New Delhi: In the wake of the terrorist strikes in Mumbai, the hospitality industry and the government administration that runs policies for the business are working to strengthen security in an age of urban terror.
At least 74 guests at the prime properties— the Taj Mahal run by Indian Hotels Co. Ltd and the Trident-Oberoi complex owned by EIH Ltd—were killed in the attacks, the worst terrorist-inflicted casualty involving hotels in India.
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The Union ministry of tourism on Friday said it will review basic mandatory safety and security norms it lays down for hotels applying for government-approved star classification. The last time the norms were reviewed was in 2003.
“Basic standards on security have to be revised and norms have to be updated. Just like terrorists keep updating themselves, our standards need to too,” said Sudhir Sibal, vice-president (hotels) at India Tourism Development Corp. Ltd, or ITDC. The state-run firm is installing closed circuit television in the hotels
“Once this (Mumbai situation) is over, we can sit down and work out plans and proposals with the hotel industry to review and improve the norms on security,” said a senior ministry official, requesting anonymity.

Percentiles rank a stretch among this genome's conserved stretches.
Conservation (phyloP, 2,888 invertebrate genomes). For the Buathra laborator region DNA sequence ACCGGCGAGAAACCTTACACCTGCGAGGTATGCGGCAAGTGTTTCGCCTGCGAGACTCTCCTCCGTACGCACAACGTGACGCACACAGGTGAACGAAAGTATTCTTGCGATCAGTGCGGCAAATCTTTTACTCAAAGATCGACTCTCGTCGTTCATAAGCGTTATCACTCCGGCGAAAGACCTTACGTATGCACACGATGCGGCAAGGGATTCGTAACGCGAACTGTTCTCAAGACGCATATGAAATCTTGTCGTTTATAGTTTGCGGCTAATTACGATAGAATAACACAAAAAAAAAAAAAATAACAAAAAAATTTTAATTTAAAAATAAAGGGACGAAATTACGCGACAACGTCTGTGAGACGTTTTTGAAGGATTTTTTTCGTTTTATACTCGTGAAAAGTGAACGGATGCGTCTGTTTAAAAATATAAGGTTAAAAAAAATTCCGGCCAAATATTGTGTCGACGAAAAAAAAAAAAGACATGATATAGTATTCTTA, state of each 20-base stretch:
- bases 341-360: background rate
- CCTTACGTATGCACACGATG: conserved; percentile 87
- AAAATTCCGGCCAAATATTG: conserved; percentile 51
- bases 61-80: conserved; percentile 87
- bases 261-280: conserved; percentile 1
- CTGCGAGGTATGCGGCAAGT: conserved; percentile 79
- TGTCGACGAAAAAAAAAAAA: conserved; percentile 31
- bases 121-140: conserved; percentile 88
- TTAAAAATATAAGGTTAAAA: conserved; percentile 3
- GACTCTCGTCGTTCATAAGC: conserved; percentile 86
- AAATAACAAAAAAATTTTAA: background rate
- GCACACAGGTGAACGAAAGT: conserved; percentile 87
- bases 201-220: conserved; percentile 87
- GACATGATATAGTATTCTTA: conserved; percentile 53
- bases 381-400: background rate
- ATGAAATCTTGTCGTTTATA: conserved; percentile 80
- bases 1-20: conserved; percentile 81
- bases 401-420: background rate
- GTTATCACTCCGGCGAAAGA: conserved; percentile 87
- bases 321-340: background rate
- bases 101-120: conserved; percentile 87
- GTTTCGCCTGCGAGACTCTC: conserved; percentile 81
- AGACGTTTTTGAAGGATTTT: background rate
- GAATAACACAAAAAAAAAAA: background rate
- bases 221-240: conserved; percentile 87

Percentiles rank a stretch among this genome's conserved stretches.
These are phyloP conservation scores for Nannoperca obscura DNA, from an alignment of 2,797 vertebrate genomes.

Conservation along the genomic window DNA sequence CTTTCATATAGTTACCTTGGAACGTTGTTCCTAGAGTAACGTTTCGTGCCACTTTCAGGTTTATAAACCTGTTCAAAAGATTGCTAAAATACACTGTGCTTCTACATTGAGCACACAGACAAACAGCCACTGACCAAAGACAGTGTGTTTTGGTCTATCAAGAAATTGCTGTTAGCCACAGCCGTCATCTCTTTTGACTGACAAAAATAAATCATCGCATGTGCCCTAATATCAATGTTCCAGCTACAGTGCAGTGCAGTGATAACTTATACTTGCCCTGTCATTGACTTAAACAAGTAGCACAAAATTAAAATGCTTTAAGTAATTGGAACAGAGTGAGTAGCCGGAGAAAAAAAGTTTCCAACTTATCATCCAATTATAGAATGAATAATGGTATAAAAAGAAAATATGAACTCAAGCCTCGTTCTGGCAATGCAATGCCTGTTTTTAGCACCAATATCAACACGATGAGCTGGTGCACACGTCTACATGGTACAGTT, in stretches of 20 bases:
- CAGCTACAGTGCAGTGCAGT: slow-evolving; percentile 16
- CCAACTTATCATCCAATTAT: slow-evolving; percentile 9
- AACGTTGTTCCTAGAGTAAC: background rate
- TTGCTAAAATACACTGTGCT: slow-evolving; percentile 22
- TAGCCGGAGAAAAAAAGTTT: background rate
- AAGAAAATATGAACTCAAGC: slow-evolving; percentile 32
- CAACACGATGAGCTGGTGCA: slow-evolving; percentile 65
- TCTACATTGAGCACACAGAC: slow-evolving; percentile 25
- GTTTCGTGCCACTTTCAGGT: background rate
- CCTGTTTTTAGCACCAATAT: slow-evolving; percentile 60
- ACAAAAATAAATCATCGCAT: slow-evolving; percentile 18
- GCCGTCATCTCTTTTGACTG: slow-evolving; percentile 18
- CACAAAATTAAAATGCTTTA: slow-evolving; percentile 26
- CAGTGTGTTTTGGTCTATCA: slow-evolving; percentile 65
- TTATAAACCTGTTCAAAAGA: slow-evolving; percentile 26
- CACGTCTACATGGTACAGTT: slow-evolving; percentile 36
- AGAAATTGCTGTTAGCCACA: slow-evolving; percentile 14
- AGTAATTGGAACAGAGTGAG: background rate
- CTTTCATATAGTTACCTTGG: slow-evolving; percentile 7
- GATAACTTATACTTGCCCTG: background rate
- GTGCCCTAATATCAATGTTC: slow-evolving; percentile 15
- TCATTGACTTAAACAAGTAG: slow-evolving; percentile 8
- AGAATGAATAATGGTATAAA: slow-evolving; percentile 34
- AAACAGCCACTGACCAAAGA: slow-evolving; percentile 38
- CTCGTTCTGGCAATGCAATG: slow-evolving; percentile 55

Hotel chains said they were reacting immediately. Other security measures included increasing the number of security guards. “No one can be trained to deal with terrorists. A 24-hour cover at the key entrances is mandatory,” said Sarovar Hotels Pvt. Ltd executive director Ajay Bakaya. Sarovar, which has some 700 security personnel employed at at least 30 properties, plans to contact security consulting firms in India to help utilize such staff better, Bakaya said.
Other than these immediate changes directly linked to security, recruitments, too, will see a rehaul, hotel industry executives and hiring consultants said, in light of reports that some of the attackers might have been hotel employees or had links with them, or at the very least knew the hotel layouts well.
The hospitality industry has generally relied on references when recruiting new staff, and doesn’t have a history of doing security background checks before making any new hires.
The largest employment screening firm in India, First Advantage Corp., said few among its around 1,000 clients are in the hospitality business. Audit and consultancy firm KPMG Advisory Services Pvt. Ltd, that also runs background verification checks, said that of its 70 clients, none are hotels.
Hotels often rely on outside contractors to handle tasks from pruning the shrubs to fixing the plumbing. There are at least 30 workers on a five-star hotel’s premises on a given day, a manager at the New Delhi property said, who aren’t vetted by hotel management. The manager did not want his and his employer’s name taken.
While most multinational firms operating in India, as well as many large Indian technology service companies, contract security firms to screen new hires before they are brought on board, the practice has yet to catch on for many smaller Indian companies, says Ashish Dehade, First Advantage’s managing director, West Asia.